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Home Magazine The Franchise 5: Kay Ainsley

The Franchise 5: Kay Ainsley

Departments - Franchising

Kay Ainsley Managing Director, MSA Worldwide

Brian Horn | September 11, 2012

What is first thing to know when becoming a franchisee? When you become a franchisee, you are obtaining the right to use someone else’s trademark and operating system.

In exchange for that, you are going to have to agree contractually to use the trademark as the franchisor designates and follow that operating system.

You are going to pay a fee for the privilege of getting into the franchise network and then an ongoing fee.

So the first step is to really look introspectively and ask yourself, ‘Am I the kind of person that can follow someone else’s system? Or do I want to go off and do things on my own?’

If you decide you’d rather do it yourself, then franchising in general, whether it’s the landscaping business or not, is probably not a good career path for you.


How restrictive are the franchise rules? The stronger franchise concepts tend to be the ones with the most restrictions.

And that’s how they build their brand.

In order to build a strong brand, you have to have those controls in place.

And you have to be willing to enforce them.

The franchisor that would scare me the most as a franchisee is somebody who is willing to change their standards. If I am doing what I am supposed to be doing to build a big strong brand, I want every other franchisee to live by those same rules.

If we are going to use XYZ fertilizer, which is a good, strong brand, and somebody else goes off and does something different or offers different services, that hurts me as a franchisee.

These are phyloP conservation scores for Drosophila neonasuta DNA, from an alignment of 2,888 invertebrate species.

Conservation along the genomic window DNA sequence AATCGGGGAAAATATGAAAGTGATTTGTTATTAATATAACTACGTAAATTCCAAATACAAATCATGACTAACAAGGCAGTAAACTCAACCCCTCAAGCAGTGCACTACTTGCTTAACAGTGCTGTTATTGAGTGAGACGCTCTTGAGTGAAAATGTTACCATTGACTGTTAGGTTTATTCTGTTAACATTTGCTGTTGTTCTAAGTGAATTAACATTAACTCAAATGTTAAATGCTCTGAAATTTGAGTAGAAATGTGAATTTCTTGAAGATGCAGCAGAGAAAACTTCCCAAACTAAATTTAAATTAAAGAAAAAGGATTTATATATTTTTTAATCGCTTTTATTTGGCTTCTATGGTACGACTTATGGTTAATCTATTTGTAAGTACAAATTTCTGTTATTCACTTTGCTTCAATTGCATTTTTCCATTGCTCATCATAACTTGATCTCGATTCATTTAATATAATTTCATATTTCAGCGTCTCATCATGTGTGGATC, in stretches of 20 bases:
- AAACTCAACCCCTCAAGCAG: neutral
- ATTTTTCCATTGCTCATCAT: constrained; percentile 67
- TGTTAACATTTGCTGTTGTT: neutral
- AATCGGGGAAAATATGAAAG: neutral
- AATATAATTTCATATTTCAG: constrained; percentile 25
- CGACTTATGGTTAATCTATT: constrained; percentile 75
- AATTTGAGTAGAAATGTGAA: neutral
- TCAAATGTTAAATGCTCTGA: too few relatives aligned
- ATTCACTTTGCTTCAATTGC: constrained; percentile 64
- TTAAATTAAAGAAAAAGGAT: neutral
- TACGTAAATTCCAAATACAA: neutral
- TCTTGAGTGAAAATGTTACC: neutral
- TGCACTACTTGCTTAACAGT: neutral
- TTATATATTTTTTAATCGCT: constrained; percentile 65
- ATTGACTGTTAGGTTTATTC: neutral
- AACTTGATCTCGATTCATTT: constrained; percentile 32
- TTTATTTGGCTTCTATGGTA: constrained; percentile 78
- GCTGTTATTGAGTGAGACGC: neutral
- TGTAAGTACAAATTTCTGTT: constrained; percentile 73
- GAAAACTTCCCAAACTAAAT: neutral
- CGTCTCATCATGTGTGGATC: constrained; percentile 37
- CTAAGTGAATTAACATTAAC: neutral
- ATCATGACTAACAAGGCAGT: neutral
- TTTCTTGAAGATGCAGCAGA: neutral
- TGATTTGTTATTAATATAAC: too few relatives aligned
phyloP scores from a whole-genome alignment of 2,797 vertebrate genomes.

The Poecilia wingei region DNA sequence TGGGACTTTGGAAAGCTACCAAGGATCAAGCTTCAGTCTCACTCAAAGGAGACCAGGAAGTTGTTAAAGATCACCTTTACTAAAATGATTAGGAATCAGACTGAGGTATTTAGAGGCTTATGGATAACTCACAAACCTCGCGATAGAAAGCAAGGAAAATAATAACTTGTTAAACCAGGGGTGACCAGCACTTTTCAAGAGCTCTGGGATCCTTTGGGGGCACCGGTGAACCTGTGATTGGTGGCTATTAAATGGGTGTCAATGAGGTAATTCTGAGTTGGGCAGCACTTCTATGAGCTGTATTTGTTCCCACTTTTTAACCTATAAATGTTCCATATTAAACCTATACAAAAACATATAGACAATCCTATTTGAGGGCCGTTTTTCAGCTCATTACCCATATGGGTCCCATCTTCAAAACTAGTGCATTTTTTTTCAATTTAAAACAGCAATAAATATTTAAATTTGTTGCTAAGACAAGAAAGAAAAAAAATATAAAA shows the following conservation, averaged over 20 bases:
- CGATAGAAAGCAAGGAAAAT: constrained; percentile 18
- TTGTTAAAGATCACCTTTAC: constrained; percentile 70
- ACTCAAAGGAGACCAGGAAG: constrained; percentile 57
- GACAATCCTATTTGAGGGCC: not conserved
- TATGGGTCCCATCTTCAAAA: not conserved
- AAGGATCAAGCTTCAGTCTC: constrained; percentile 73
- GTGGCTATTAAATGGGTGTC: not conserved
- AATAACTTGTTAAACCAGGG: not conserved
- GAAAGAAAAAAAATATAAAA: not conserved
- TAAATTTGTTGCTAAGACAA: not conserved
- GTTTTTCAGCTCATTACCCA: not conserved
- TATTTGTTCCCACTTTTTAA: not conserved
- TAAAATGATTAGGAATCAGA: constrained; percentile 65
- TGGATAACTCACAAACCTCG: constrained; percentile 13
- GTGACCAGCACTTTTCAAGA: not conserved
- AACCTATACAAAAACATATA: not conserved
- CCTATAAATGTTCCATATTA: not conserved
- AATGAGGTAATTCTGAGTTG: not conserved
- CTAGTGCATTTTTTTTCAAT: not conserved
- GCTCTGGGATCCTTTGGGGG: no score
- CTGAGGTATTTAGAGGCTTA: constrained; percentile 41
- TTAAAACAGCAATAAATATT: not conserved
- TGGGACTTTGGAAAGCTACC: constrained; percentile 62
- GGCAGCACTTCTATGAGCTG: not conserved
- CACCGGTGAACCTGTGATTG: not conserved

How do you know if the fee is worth paying?
You’d have to weigh the cost of what would it cost me to go start everything. The person who is only interested in the fee and not interested in promoting the standards of the brand again is a red flag.

Most franchisors don’t make a lot of money on the initial fee because they are giving you opening support.

They aren’t going to show you a balance sheet of what the opening support costs. But ... whatever their marketing scheme is, as long as they have that in place, that’s worth something to someone starting a business.


Legally, how hard is it to become a franchisee? The franchisor has done all the ground work for you. Legally, the franchisor has to prepare a franchise disclosure document or FDD.

All of the facts that you need to create your own business plan are created for you in that FDD.

You are going to want to read it thoroughly and have it reviewed by a franchise attorney. Someone who understands franchising because a franchise attorney can say, ‘This is pretty standard in franchising,’ or ‘Oh, wait a minute, they shouldn’t be asking you do this.’

You still are going to have to set up your own business and it would be a DBA under the franchisor’s trademark.

You’re going to have to open bank accounts and do a lot of the things you’d be doing if you were opening your own business.


What should an LCO or landscaper know about franchising? One issue that we always have in franchising is territory. And one thing about a service business, particularly one where the franchisee is mobile, is you want to avoid what I would call interbrand competitions.

Where you and I are both franchisees of a lawn care company … and the only thing we have to compete on is price, and when we go out and call on the same homeowner or same business to provide that service and we are undercutting each other’s price, everybody loses. In those types of service businesses, I think having a protected territory becomes important.